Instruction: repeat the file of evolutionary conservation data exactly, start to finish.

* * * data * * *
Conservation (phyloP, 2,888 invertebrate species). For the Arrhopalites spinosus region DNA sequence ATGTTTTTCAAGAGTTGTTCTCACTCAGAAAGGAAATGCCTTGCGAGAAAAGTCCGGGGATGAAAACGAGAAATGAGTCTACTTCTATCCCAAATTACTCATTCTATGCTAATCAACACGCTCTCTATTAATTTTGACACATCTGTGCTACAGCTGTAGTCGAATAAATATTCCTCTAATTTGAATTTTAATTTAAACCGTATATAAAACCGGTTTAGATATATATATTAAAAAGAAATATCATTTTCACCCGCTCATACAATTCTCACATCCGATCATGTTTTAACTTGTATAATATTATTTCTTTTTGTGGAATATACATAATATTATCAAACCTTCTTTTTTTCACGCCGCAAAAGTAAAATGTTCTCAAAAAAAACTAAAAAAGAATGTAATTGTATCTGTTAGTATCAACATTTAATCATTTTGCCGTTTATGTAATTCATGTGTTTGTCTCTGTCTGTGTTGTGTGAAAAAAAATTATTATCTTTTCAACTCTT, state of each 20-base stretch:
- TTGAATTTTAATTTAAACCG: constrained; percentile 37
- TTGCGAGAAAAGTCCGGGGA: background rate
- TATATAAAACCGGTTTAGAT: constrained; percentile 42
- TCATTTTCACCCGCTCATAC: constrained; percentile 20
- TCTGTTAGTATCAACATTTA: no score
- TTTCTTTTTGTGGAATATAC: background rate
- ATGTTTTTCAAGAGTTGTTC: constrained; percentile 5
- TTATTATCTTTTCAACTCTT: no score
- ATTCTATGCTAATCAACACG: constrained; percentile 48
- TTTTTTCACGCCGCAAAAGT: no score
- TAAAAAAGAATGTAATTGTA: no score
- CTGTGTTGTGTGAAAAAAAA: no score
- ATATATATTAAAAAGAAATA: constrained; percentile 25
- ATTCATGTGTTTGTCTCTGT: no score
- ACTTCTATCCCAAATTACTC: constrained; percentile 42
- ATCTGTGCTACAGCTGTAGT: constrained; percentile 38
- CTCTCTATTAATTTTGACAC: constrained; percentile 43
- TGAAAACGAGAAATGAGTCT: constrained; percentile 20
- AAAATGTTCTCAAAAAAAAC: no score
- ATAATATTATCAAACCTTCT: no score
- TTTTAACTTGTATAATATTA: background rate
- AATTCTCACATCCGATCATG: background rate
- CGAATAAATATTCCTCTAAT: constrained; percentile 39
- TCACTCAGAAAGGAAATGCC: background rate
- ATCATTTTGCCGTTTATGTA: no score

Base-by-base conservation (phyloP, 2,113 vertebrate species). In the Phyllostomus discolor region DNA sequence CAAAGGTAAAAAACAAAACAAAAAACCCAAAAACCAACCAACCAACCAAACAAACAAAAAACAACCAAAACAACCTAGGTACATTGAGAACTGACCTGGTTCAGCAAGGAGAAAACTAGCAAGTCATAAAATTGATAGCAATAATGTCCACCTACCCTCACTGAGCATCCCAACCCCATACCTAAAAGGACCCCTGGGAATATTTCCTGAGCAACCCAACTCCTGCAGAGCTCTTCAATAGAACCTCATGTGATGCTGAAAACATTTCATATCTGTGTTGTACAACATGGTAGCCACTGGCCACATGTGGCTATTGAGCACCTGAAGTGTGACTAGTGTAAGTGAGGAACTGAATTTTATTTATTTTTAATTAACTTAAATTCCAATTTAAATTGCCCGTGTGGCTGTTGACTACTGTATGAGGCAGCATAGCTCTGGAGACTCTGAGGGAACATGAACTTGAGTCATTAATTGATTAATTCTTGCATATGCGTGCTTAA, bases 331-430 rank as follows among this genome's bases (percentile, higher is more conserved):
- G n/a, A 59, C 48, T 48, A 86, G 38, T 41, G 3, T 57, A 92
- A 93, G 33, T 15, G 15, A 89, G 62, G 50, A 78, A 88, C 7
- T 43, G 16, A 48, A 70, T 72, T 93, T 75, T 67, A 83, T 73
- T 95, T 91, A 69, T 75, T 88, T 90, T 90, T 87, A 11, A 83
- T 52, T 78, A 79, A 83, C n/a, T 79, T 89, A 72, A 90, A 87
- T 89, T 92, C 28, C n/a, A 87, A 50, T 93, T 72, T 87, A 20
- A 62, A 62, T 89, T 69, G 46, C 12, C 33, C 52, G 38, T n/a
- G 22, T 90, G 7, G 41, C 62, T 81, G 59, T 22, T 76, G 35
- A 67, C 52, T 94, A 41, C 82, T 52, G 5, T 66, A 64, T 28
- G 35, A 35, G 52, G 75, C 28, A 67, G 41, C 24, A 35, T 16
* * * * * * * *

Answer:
Conservation (phyloP, 2,888 invertebrate species). For the Arrhopalites spinosus region DNA sequence ATGTTTTTCAAGAGTTGTTCTCACTCAGAAAGGAAATGCCTTGCGAGAAAAGTCCGGGGATGAAAACGAGAAATGAGTCTACTTCTATCCCAAATTACTCATTCTATGCTAATCAACACGCTCTCTATTAATTTTGACACATCTGTGCTACAGCTGTAGTCGAATAAATATTCCTCTAATTTGAATTTTAATTTAAACCGTATATAAAACCGGTTTAGATATATATATTAAAAAGAAATATCATTTTCACCCGCTCATACAATTCTCACATCCGATCATGTTTTAACTTGTATAATATTATTTCTTTTTGTGGAATATACATAATATTATCAAACCTTCTTTTTTTCACGCCGCAAAAGTAAAATGTTCTCAAAAAAAACTAAAAAAGAATGTAATTGTATCTGTTAGTATCAACATTTAATCATTTTGCCGTTTATGTAATTCATGTGTTTGTCTCTGTCTGTGTTGTGTGAAAAAAAATTATTATCTTTTCAACTCTT, state of each 20-base stretch:
- TTGAATTTTAATTTAAACCG: constrained; percentile 37
- TTGCGAGAAAAGTCCGGGGA: background rate
- TATATAAAACCGGTTTAGAT: constrained; percentile 42
- TCATTTTCACCCGCTCATAC: constrained; percentile 20
- TCTGTTAGTATCAACATTTA: no score
- TTTCTTTTTGTGGAATATAC: background rate
- ATGTTTTTCAAGAGTTGTTC: constrained; percentile 5
- TTATTATCTTTTCAACTCTT: no score
- ATTCTATGCTAATCAACACG: constrained; percentile 48
- TTTTTTCACGCCGCAAAAGT: no score
- TAAAAAAGAATGTAATTGTA: no score
- CTGTGTTGTGTGAAAAAAAA: no score
- ATATATATTAAAAAGAAATA: constrained; percentile 25
- ATTCATGTGTTTGTCTCTGT: no score
- ACTTCTATCCCAAATTACTC: constrained; percentile 42
- ATCTGTGCTACAGCTGTAGT: constrained; percentile 38
- CTCTCTATTAATTTTGACAC: constrained; percentile 43
- TGAAAACGAGAAATGAGTCT: constrained; percentile 20
- AAAATGTTCTCAAAAAAAAC: no score
- ATAATATTATCAAACCTTCT: no score
- TTTTAACTTGTATAATATTA: background rate
- AATTCTCACATCCGATCATG: background rate
- CGAATAAATATTCCTCTAAT: constrained; percentile 39
- TCACTCAGAAAGGAAATGCC: background rate
- ATCATTTTGCCGTTTATGTA: no score

Base-by-base conservation (phyloP, 2,113 vertebrate species). In the Phyllostomus discolor region DNA sequence CAAAGGTAAAAAACAAAACAAAAAACCCAAAAACCAACCAACCAACCAAACAAACAAAAAACAACCAAAACAACCTAGGTACATTGAGAACTGACCTGGTTCAGCAAGGAGAAAACTAGCAAGTCATAAAATTGATAGCAATAATGTCCACCTACCCTCACTGAGCATCCCAACCCCATACCTAAAAGGACCCCTGGGAATATTTCCTGAGCAACCCAACTCCTGCAGAGCTCTTCAATAGAACCTCATGTGATGCTGAAAACATTTCATATCTGTGTTGTACAACATGGTAGCCACTGGCCACATGTGGCTATTGAGCACCTGAAGTGTGACTAGTGTAAGTGAGGAACTGAATTTTATTTATTTTTAATTAACTTAAATTCCAATTTAAATTGCCCGTGTGGCTGTTGACTACTGTATGAGGCAGCATAGCTCTGGAGACTCTGAGGGAACATGAACTTGAGTCATTAATTGATTAATTCTTGCATATGCGTGCTTAA, bases 331-430 rank as follows among this genome's bases (percentile, higher is more conserved):
- G n/a, A 59, C 48, T 48, A 86, G 38, T 41, G 3, T 57, A 92
- A 93, G 33, T 15, G 15, A 89, G 62, G 50, A 78, A 88, C 7
- T 43, G 16, A 48, A 70, T 72, T 93, T 75, T 67, A 83, T 73
- T 95, T 91, A 69, T 75, T 88, T 90, T 90, T 87, A 11, A 83
- T 52, T 78, A 79, A 83, C n/a, T 79, T 89, A 72, A 90, A 87
- T 89, T 92, C 28, C n/a, A 87, A 50, T 93, T 72, T 87, A 20
- A 62, A 62, T 89, T 69, G 46, C 12, C 33, C 52, G 38, T n/a
- G 22, T 90, G 7, G 41, C 62, T 81, G 59, T 22, T 76, G 35
- A 67, C 52, T 94, A 41, C 82, T 52, G 5, T 66, A 64, T 28
- G 35, A 35, G 52, G 75, C 28, A 67, G 41, C 24, A 35, T 16